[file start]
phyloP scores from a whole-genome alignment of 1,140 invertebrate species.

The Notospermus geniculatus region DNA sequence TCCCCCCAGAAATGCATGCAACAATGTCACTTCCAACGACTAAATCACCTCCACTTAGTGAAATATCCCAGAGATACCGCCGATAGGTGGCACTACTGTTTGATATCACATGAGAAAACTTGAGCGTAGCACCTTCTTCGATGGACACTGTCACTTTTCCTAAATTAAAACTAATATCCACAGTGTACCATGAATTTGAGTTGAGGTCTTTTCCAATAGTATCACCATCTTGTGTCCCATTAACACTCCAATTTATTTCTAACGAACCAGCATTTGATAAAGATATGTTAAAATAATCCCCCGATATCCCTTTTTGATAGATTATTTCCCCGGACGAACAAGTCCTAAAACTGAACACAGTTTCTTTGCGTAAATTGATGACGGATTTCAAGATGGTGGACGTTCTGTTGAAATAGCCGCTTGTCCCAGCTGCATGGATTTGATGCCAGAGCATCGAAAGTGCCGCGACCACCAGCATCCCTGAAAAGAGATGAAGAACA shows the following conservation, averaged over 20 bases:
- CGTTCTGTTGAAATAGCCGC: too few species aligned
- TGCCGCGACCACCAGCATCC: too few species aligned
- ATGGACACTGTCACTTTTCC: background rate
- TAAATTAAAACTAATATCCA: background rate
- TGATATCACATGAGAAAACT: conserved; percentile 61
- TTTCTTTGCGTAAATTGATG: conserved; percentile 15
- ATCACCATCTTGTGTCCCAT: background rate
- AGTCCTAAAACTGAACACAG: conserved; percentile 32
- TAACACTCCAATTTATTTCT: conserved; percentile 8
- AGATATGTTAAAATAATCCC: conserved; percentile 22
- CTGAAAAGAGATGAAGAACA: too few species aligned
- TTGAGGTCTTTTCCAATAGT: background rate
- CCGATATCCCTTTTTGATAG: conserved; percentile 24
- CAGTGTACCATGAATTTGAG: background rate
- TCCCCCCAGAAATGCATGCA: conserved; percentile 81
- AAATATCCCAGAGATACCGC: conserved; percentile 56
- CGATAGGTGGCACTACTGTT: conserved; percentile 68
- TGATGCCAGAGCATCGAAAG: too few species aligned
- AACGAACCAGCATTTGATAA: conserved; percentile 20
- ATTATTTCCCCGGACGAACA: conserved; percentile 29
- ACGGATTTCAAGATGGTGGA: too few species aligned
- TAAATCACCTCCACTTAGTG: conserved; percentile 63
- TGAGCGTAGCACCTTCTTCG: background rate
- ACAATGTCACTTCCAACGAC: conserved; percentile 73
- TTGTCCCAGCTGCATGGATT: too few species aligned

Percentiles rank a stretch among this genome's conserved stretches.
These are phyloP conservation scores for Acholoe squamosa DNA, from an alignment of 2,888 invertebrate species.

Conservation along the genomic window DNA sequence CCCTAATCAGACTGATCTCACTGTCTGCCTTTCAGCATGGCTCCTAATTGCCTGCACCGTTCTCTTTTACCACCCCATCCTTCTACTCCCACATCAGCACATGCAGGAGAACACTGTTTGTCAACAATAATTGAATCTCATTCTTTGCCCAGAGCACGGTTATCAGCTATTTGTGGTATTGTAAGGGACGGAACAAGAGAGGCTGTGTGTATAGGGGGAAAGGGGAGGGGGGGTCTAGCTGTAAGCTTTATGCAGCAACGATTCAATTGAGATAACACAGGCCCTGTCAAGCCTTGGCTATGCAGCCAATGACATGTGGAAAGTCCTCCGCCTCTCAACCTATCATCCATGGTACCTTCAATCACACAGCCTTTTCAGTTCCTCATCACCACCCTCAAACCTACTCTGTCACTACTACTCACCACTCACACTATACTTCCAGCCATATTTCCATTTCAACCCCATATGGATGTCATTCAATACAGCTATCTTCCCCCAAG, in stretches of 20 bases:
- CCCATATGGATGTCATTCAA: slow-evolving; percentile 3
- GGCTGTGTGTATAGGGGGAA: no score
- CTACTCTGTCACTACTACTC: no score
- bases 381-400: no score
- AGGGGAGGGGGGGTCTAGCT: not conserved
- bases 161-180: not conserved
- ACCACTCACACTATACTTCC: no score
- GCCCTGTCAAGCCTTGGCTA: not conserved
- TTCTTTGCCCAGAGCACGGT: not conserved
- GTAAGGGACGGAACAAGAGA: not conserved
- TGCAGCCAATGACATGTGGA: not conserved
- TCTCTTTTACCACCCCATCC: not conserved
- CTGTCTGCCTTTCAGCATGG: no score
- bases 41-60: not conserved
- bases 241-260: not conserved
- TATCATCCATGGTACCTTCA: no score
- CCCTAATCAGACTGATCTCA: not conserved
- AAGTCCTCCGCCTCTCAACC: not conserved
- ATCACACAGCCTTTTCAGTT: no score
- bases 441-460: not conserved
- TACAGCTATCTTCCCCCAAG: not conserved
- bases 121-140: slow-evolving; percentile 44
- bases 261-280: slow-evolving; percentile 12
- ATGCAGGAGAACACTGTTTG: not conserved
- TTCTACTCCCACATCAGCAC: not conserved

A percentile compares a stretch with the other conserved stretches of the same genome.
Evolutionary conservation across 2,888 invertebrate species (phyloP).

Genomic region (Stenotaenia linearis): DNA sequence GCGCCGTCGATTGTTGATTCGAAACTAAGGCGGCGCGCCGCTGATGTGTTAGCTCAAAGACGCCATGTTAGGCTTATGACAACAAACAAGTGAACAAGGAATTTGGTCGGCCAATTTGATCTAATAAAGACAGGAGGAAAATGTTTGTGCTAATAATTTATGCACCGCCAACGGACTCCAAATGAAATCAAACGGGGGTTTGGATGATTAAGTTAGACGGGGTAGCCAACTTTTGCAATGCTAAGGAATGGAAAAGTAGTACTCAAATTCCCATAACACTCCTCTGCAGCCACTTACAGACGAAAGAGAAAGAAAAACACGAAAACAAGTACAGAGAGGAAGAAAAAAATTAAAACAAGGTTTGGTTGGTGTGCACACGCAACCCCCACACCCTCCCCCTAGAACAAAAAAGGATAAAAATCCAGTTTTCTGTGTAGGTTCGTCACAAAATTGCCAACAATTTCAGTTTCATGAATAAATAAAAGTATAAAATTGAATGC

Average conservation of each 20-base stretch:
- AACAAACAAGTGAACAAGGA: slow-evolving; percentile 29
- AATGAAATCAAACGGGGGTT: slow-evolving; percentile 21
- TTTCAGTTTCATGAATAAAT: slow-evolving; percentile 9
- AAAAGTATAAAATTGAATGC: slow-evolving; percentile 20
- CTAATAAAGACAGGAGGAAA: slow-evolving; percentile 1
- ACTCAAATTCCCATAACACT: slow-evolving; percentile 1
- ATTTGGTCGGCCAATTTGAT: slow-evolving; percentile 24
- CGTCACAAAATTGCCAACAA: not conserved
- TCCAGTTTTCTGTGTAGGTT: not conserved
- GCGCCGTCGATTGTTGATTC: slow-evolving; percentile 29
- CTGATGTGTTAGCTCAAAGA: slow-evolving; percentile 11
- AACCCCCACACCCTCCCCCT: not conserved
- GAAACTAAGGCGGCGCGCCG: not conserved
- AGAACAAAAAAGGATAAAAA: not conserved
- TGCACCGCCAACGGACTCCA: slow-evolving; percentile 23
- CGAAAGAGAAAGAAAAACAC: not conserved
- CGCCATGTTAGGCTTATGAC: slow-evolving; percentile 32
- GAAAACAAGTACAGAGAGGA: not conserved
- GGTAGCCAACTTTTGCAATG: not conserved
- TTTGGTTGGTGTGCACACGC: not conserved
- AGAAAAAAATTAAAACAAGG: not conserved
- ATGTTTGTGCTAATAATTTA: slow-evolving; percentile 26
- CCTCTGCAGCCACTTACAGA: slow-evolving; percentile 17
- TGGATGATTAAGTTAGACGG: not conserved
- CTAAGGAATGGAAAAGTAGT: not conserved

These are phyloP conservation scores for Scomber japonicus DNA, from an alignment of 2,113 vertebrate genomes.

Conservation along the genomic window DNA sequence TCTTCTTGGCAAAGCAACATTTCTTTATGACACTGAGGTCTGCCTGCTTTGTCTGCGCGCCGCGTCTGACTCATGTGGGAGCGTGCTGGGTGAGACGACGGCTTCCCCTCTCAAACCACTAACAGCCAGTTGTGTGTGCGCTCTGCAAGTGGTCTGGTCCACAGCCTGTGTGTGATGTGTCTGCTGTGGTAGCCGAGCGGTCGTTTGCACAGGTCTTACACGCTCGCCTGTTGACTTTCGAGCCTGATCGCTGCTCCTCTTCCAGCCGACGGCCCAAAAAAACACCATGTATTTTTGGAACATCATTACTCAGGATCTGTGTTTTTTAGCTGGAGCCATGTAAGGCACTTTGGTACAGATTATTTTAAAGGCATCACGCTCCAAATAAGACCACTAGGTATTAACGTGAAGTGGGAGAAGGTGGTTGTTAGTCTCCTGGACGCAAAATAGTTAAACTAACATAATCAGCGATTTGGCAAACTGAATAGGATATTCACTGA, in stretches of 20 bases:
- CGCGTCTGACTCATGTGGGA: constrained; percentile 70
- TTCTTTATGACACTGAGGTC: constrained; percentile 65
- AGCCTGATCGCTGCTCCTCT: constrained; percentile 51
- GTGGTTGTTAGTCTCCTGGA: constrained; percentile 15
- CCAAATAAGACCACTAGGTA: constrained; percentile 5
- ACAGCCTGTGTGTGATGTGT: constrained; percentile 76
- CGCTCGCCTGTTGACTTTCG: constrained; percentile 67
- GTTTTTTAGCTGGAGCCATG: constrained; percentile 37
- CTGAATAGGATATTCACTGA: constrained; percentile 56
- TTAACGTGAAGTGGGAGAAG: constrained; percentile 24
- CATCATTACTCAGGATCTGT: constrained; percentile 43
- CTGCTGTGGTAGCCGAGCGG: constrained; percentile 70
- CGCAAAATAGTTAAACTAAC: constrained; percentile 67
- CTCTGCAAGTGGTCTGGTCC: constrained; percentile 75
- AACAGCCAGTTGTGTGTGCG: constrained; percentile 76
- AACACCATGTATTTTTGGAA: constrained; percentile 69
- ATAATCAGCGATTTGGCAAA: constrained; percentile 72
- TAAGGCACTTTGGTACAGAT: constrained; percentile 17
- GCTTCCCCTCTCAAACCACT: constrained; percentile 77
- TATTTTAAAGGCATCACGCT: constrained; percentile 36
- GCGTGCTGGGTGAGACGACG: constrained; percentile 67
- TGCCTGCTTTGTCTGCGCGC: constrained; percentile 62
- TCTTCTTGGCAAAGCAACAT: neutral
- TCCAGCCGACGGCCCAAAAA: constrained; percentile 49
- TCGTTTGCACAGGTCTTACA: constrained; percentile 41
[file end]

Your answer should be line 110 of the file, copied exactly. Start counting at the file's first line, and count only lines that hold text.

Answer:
- TCCAGCCGACGGCCCAAAAA: constrained; percentile 49